To underline the unique character of each vintage of Ornellaia, the family turns to art, making the rich, plush red a part of global culture. In 2009, they initiated their Vendemmia d’Artista project, selecting an internationally renowned contemporary artist to create a work of art to represent the essence of the vintage, and auctioning them off to benefit the arts.
When Bill Harlan founded his eponymous wine estate in 1984, he started with a “200-year plan” to create a Napa Valley cabernet from hillside grapes that would have as much prestige as Bordeaux’s first growth chateaux. He wanted, he says, “to give people a glimpse of the sublime.“ He was willing to do whatever it took to accomplish this, including waiting 12 years to release his first wine.
Harlan was one of Napa’s original “cult” wines, an elite cadre of hard-to-obtain reds made in tiny quantities that are eagerly sought by collectors. The status of its powerful, sumptuous, age-worthy reds rests on quality and price — currently about $1,650 a bottle on release — but also on scarcity and exclusivity. Its 2,000 cases a year are sold only to customers on a mailing list.
The aesthetics of everything at Harlan, from its winery design to the bottles’ artistic packaging, symbolize history and luxury. The elegant, 19th-century style label, for example, features an engraving from a 250-year-old American bank note company. The legacy is assured with son Will and daughter Amanda now in charge.
But Bill Harlan’s influence is wider than his own estates. His lavish Meadowood Resort and private Napa Valley Reserve wine club have helped Napa itself become a luxury brand.
Krug and Louis Roederer
The tales of these two champagnes show different ways of leading in a region that’s all about luxury. When it comes to price, collector demand and stellar quality, the best cuvées from both of these producers clearly meet the basic test.
The luxury image of Krug, owned by LVMH, owes much to what former CEO Maggie Henriquez referred to as “a founding myth, the aura of history,” to transparency about what’s in the bottle, and to a link between sound and taste perception. Founder Joseph Krug was a visionary for his time in creating multi-vintage Grande Cuvee, and today’s bottles offer collectors a code to discover how each wine was made. Olivier Krug, the sixth generation, who is still involved, likes to talk about Grande Cuvée as “an orchestral composition.” His family’s long association with music inspired Krug Echoes, original compositions to match each edition of Grande Cuvée, and the rare single vineyard bottlings, Clos d’Ambonnay and Clos du Mesnil.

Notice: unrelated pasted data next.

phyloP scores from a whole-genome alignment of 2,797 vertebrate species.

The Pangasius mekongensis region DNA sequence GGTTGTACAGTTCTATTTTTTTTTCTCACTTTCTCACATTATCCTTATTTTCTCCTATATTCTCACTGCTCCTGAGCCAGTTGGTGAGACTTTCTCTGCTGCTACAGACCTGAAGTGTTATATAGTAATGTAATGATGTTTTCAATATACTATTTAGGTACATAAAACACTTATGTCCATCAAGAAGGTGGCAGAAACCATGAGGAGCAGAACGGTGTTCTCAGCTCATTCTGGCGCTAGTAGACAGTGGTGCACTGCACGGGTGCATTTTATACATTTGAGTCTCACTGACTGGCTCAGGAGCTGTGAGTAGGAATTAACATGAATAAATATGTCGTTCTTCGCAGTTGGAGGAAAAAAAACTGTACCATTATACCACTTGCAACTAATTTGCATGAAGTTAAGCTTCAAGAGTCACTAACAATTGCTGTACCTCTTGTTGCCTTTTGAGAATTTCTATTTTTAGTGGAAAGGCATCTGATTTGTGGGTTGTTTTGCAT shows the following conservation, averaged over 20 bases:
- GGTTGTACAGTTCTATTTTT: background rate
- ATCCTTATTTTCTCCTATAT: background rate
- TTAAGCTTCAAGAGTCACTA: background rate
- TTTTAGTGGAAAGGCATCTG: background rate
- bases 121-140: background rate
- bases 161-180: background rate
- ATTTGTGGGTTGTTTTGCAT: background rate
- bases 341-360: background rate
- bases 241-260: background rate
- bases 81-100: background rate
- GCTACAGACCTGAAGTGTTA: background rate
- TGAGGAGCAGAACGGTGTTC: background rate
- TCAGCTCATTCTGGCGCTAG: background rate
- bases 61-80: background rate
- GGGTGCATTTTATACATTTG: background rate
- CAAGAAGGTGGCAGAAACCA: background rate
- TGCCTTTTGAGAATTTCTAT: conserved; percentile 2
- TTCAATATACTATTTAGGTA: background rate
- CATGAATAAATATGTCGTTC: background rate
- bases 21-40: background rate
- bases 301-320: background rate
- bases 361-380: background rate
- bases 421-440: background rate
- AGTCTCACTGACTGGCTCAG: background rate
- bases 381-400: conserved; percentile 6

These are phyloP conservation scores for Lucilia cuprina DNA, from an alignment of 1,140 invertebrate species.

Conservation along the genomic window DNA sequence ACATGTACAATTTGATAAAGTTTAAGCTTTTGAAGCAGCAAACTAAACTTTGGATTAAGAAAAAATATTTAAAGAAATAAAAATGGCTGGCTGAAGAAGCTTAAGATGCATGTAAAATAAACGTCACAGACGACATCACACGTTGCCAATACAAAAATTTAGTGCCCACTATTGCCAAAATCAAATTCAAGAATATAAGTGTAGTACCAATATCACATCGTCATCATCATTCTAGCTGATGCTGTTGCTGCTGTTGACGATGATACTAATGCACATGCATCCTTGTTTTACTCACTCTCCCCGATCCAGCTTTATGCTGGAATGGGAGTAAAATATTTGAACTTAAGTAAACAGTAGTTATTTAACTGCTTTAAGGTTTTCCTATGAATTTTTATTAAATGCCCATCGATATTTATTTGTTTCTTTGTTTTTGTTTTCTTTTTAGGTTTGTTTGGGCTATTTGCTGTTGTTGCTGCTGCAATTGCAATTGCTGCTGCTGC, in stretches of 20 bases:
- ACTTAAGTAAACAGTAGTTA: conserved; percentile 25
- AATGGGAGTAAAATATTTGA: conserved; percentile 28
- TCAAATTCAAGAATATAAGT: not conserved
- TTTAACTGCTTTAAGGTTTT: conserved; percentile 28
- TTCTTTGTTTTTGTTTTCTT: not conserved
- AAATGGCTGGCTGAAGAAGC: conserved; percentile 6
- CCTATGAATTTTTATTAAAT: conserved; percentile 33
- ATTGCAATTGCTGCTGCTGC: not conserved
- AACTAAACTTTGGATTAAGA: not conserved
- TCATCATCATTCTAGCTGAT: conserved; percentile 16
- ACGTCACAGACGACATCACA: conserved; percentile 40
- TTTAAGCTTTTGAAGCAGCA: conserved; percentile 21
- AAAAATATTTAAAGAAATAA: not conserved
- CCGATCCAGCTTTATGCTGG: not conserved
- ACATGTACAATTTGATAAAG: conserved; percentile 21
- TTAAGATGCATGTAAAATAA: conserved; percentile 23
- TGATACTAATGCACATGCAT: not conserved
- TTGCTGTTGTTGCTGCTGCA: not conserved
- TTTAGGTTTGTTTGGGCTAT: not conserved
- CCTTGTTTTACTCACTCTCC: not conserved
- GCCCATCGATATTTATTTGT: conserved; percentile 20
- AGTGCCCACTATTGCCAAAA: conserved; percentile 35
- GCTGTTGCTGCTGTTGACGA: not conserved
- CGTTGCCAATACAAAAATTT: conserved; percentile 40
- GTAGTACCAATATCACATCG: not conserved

Louis Roederer, on the other hand, has led in sustainability. Jean-Baptiste Lecaillon, the chef de cave, was the first grand marque to shift to organic and biodynamic viticulture especially for its flagship wine, Cristal.
Domaine de la Romanée-Conti
Burgundy is a region of modest winemaking domaines. Yet the grand cru vineyards belonging to world-renowned Domaine de la Romanée-Conti in Vosne-Romanee have been celebrated since before the French Revolution as the source of the region’s most perfect, expensive and scarce pinot noirs.
The velvety, rose-petal scented wine from the top plot, four-acre Romanée-Conti, always shows intensely pure, complex, savory-earthy flavors that reflect its singular terroir. Only 6,003 bottles were made in the 2020 vintage, which I tasted in March, and the price of each is about $30,000. Montrachet, the domaine’s rare white from an even smaller vine plot, is surely the purest, most elegant chardonnay in the world.
Long a sustainability trendsetter, DRC farms its vineyards biodynamically. And now-retired co-director Aubert de Villaine spent a decade working to gain Unesco World Heritage status in 2015 for all Burgundy’s patchwork of “climats,” or individual terroirs.
Primum Familiae Vini
The Latin name of this unique, informal 12-member association founded in 1991 means ‘The First Families of Wine,’ and all of them certainly qualify. They include European wine estates that go back to 1385 (Marchesi Antinori in Tuscany), 1797 (Egon Muller Scharzhof in Germany’s Mosel), 1864 (the Alvarez family at Spain’s Vega Sicilia) and two Bordeaux first growth châteaux, Mouton-Rothschild and Haut-Brion.
The group is bound together by a commitment to several key aspects of luxury: wine quality, protecting the environment, meticulous craftsmanship, and especially their obsession with passing on values and traditions from one generation to the next. They aim to be examples to others trying to sustain family legacies and to use their long histories and famous wines to highlight other family companies making luxury products with an annual €100,000 prize launched in 2020.
In 2019, for a grand lunch in New York, each family brought a flagship wine, such as the rare very sweet Egon Muller Scharzhofberger riesling that retails for about $8,500. But every wine the members poured would unquestionably be recognized as a luxury wine.